#2 Emmert Pattern Makers' Vise Restoration
Updated: Oct 7
11-6-2020 This is a #2 Emmert Pattern Makers' Vise with 5" x 14" jaws, and 1 set of bench dogs. We got this vise with a whole van load of Oliver parts from a dear friend of ours, Tom Reiley, in New Jersey.
You can't see this vise in the picture because Tom did such a fantastic job of boxing everything up! The vise in the photo is an Oliver Patternmakers vise, sorry for the gloat. The other pic has me in the middle (with pandemic beard), my son Makena on the right and our friends Tom's transporter, Joe on the left. This little #2 Emmert Vise was already disassembled so there is not a "before" picture. We have another one of these little ones and we love it, so we are very excited to have another one. It has heavy coats of paint and needs to be restored, so here we go cleaning parts;
I don't know how to tell the age of these but these castings look older to me. The raised letters are a little weak and the main screw has buttress threads. On Oliver vises the buttress threads mean pre 1926, but I don't know if that applies to Emmerts. Cleaning parts is always sort of fun; it's during this process is where you find serial numbers or other markings that are hidden under those 12 coats of paint. Sometimes you also find old repairs like this one.
That is an old braze job that looks very good, I am just going to clean it up a little. So more cleaning and shellacking parts;
On this particular little beauty the hinge is frozen tight. No Bueno. I can see a small crack in the mounting plate too. The mounting plates are are often damaged on these old vises. I have had to replace a few of them in the past so I want to be careful. Instead of trying to loosen the hinge I am going to go ahead and remove the hinge pins. This is always a tad tedious. The way that I do it is to drill and tap into the hinge pin, add a cap screw and washer and then add spacers (usually nuts) under the washer so I can tighten the screw and it will elevate the pin. They are not easy to get out any other way. Once the first one is out I can usually punch the other side out with a long punch.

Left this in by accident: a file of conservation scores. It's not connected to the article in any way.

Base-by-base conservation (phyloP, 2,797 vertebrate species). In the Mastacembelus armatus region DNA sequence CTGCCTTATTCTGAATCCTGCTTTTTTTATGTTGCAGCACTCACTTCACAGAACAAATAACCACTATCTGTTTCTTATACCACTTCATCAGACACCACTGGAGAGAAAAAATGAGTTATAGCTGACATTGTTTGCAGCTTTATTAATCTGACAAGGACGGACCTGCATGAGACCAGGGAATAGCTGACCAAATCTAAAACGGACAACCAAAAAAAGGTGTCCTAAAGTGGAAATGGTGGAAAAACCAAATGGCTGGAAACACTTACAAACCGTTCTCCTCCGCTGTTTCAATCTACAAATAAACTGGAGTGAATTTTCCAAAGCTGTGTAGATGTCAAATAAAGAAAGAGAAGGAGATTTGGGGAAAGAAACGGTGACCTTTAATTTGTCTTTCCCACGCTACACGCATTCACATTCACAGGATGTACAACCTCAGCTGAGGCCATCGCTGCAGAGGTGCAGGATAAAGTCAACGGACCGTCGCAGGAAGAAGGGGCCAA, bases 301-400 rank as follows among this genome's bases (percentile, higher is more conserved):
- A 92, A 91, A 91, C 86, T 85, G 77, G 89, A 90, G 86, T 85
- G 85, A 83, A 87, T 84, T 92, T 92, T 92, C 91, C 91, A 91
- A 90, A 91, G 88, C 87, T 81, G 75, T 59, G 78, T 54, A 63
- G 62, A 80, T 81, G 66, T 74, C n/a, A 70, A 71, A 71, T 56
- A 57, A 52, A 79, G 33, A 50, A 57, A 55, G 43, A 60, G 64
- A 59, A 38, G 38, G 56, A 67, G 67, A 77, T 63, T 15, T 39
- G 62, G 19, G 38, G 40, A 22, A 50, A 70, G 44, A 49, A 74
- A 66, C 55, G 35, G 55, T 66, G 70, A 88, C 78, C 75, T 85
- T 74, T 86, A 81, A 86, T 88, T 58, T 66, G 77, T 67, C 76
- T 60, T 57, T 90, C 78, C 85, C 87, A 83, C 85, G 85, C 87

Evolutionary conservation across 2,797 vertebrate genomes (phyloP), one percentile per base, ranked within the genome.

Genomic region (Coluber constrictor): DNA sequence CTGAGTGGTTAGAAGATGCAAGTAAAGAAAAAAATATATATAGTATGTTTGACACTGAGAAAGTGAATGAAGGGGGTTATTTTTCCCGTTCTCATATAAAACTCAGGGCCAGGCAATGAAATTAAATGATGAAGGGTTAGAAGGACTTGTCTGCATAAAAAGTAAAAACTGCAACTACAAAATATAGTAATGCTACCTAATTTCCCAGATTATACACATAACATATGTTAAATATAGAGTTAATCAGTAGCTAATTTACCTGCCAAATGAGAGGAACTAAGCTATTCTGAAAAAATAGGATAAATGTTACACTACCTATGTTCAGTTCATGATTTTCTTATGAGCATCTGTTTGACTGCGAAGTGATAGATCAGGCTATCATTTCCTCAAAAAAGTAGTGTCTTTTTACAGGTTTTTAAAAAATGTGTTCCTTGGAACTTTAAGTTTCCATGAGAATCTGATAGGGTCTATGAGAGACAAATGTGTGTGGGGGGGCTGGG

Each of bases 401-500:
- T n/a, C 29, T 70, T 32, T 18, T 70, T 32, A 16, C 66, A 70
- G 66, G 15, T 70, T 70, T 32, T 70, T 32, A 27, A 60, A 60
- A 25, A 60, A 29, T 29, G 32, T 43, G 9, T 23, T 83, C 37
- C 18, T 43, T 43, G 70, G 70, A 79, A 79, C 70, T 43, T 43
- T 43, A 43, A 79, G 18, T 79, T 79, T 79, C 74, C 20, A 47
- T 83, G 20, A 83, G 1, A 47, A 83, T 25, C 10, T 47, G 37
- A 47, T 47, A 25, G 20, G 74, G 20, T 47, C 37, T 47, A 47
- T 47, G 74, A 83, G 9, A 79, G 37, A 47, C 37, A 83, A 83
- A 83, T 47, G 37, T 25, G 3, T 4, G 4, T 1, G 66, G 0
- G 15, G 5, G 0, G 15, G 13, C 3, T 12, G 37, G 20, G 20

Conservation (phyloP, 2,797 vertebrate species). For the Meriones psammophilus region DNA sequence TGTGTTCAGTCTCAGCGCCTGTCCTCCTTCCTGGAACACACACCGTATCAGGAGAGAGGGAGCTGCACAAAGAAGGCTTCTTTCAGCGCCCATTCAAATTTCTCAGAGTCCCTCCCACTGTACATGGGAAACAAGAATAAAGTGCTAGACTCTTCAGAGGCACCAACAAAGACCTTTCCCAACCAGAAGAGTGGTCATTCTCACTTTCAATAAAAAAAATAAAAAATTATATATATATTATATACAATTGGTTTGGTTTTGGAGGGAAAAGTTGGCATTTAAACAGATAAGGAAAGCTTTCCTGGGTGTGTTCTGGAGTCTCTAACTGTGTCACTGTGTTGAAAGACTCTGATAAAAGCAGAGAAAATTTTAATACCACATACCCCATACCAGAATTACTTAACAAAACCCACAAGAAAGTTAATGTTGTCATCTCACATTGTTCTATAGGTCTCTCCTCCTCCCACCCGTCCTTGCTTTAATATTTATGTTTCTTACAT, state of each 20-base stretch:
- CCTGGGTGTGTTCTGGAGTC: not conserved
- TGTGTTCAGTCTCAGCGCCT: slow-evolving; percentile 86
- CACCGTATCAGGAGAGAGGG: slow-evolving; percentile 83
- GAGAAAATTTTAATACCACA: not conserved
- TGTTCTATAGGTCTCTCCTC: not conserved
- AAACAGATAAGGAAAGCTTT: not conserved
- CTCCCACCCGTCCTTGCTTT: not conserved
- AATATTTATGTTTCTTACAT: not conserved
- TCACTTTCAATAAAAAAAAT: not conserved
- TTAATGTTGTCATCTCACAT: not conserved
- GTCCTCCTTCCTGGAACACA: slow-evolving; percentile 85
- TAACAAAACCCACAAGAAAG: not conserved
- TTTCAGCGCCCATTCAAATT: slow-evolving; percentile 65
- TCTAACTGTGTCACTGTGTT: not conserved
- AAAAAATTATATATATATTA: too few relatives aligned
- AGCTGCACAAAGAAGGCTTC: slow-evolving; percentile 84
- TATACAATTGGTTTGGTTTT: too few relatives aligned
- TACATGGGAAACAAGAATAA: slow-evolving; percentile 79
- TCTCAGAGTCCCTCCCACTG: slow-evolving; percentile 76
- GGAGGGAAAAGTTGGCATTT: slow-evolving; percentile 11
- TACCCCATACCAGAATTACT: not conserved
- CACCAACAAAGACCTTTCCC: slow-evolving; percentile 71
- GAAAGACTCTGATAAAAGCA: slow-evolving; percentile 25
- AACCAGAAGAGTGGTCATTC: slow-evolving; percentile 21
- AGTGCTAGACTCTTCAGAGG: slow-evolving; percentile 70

They came out without too much trouble. One of the pins is bent so I will replace both of them. I will also have a friend, Aubrey the welder, repair the plate. On small pieces he likes to use nickel rod, and he has crazy skills!
I'm going to clean that up a little and it will be great. I do these restorations to put things into service in our shop, so I am not trying to achieve museum quality but I always try to do very nice work. So the finish sequence that I am going to do is for step #1, shellac all the castings. Step #2 is to do all masking. My standard op is to not paint milled surfaces, nuts and bolts and things you touch with your hands like knobs and handwheels. All those remain with shellacked finish, which will stay nice a long time. Step #3 is to use a rattle can primer from Sherwin they call pro primer in the tall cans, its good stuff and saves a lot of time for small parts. Step #4 is final spray paint, in this case I'm using Sherwin industrial enamel, this can is from 2009 and looks like it has been through the war, with some hardener added. The vise is going to be black with white letters.
11-19-2020 Now that the restoration is done next is mounting this little beauty on a workbench. I am going to recess this in so when the vise is open the back jaw is just a little proud the the work bench front edge. This keeps the vise from protruding out so far from the bench. It will still snag your cords and hoses (like everything else), but not as much.
Sure seems to be a lot of tools out! This is a 2 1/4" thick top and with the little vise there is a lot of stock removal to do. I call that little ole saw "Mighty Mouse" It was just about the right diameter, if used sideways. I used a suicide stop clamped to the bench for this process. Kids do not try this at home...
It takes a minute to install one of these! Now all that's left to do is to get my son Makena to turn a new handle. He is giving Cameron a turning lesson and using Jatoba for the handle. We do use rubber o-rings on each end to cushion the handle a little. That's nice!
Thanks for looking! Enjoy Your Projects!